So Flash became young, hip, "edgy", a teenager who could probably qualify more for Surfing than the New York Jets, Dale was, likewise, an edgy plucky young headstrong girl, they were assited by their allies, only this time the Hawkmen King Vultan (DIIIIIIIIIIIIIVEEEE), was now black, King Thun, lord of the lion people had undergone a sex change and became a Tigress, (It's starting to actually look very much like the multcultural line up that was later supplied for Avengers: United They Stand, funny, because Falcon and Tigress were almost EXACTLY the same characters) and Dr Zarkov became a "father" figure to them and maintained some semblance of his original age, as for Ming...




...You know, this guy?

.

He was a Lizard.

A lizard. Ming the freaking Merciless was a lizard, looking nothing like the "Evil Chinese Emperor" look that had made his image iconic, at least the "Defenders" variation of him, with the green skin and new characters, maintained this look, but no, Ming had to look more alien, no doubt because of that old chestnut called "Political Correctness", it may be racist now to portray Ming as an "evil asian". Hopefully an option to put out a more mature animated series on DVD restores Ming to his traditional look.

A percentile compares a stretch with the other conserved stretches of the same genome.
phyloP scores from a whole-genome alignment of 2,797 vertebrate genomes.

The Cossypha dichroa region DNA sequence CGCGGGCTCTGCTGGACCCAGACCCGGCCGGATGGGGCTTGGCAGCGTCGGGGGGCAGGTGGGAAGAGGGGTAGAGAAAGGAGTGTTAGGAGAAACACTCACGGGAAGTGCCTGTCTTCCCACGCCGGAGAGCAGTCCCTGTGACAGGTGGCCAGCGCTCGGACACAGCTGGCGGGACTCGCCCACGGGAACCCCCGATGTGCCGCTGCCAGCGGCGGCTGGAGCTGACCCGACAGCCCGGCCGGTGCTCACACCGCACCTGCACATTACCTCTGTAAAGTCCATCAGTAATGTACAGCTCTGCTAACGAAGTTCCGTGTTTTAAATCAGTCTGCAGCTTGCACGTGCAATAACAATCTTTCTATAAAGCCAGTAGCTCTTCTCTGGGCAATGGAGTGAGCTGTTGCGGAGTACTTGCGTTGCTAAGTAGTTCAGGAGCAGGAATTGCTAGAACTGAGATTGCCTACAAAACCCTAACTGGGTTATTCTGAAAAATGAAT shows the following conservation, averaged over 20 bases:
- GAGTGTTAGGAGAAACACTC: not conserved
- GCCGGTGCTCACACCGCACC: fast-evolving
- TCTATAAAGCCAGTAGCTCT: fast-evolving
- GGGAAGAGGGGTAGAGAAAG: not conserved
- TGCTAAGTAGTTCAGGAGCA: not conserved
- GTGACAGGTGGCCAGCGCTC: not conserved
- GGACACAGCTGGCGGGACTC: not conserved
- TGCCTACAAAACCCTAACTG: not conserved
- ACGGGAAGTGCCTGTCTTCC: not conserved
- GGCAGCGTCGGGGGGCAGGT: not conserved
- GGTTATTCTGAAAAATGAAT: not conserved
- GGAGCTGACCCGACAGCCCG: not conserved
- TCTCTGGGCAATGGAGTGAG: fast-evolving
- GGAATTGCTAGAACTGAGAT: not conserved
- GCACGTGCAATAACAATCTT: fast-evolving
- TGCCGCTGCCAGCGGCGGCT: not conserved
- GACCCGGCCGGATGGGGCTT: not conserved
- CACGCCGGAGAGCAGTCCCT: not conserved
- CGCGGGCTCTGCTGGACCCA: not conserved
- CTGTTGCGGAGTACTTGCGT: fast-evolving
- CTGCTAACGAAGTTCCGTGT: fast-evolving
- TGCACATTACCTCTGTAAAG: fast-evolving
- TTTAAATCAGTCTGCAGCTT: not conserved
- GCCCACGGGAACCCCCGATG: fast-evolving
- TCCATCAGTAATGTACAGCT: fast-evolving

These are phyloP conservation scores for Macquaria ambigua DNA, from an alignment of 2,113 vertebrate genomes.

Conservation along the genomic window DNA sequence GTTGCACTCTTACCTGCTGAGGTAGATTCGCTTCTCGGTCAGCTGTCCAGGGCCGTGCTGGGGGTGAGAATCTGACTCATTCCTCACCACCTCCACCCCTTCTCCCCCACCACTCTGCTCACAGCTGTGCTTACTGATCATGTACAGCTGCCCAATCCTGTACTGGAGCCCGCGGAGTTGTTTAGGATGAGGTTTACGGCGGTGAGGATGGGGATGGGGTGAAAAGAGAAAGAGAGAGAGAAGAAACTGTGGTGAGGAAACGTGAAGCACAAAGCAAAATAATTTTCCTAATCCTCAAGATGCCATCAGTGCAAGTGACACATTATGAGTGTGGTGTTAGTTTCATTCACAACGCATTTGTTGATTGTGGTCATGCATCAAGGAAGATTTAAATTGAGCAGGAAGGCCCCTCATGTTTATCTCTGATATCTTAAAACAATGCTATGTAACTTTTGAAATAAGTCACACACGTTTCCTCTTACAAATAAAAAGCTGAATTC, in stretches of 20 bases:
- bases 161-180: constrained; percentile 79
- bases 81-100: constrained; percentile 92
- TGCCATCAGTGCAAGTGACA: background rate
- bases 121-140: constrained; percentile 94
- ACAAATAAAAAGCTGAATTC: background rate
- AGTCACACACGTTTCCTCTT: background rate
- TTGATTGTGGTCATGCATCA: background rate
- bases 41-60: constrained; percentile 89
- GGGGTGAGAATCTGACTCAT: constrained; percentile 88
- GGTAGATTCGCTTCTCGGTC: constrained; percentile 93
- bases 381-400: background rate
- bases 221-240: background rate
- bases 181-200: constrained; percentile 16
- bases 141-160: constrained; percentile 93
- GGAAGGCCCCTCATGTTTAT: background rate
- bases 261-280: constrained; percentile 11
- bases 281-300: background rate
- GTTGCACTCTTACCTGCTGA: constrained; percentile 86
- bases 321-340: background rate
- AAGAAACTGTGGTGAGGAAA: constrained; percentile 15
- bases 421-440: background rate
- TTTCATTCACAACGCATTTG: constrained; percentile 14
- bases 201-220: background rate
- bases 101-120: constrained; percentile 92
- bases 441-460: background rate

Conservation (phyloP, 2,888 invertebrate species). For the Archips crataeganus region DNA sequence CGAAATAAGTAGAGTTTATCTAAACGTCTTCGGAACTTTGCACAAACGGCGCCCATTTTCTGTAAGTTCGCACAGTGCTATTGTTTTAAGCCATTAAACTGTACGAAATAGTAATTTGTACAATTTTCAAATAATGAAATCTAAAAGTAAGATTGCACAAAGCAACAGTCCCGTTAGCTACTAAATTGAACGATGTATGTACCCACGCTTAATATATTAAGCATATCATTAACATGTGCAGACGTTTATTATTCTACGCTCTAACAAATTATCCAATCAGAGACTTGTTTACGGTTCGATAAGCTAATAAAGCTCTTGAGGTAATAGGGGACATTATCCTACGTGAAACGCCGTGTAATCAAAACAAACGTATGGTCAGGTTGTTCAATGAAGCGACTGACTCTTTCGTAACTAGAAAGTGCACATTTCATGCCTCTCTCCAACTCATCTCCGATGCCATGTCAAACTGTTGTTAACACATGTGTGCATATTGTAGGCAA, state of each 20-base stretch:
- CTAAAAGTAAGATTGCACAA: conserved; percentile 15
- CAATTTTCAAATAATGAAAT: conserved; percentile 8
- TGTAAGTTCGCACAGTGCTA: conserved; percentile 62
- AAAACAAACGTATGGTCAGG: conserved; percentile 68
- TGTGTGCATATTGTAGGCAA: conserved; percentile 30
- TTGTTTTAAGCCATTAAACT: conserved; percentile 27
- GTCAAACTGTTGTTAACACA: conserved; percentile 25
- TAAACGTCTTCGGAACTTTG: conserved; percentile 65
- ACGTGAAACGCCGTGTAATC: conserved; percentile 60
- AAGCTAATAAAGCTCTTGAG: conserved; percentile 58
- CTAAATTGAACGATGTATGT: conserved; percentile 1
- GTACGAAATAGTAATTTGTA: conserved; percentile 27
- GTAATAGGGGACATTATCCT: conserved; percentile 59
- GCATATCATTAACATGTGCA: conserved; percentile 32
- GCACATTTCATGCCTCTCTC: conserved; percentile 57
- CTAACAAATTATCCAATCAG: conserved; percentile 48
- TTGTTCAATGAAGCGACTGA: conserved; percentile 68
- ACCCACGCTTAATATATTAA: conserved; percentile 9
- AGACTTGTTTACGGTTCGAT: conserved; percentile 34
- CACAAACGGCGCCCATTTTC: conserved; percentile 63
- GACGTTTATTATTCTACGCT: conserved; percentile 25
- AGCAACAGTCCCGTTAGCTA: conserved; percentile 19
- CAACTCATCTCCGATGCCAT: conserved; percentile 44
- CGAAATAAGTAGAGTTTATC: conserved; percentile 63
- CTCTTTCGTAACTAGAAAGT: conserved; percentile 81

Now THIS show I cannot defend, it may have it's fans, but I doubt it, you need to know this show exists first before you can watch it, and by the time it's short run ended, most had moved on or were watching better things. Flash Gordon was no longer a viable commodity, and no amount of revamping his character could make him appealing, the episodes were so-so, despite showing that Ming had a heart (he would constantly whine over a photo of his human wife, Princess Aura's mother), they failed to follow up, and this version of Flash did'nt last long.

Flash was in trouble. Indeed, ever since then, the Newspaper hero has met with less success with each revamp, The Phantom, currently scheduled for another movie, may reawaken this forgotten era of Kings Features classics, but for Flash Gordon fans, only two great animated series remain arguably the only true route to Planet Mongo for now. Thankfully, both the Filmation series and "Defenders of the Earth" are available now on DVD in one form or another, with "Defenders", currently released in Europe as a series of edited together "movies", receiving a full DVD set release shortly in November in the States

For now, "Gordon's alive", but when will he be resurrected for a new audience?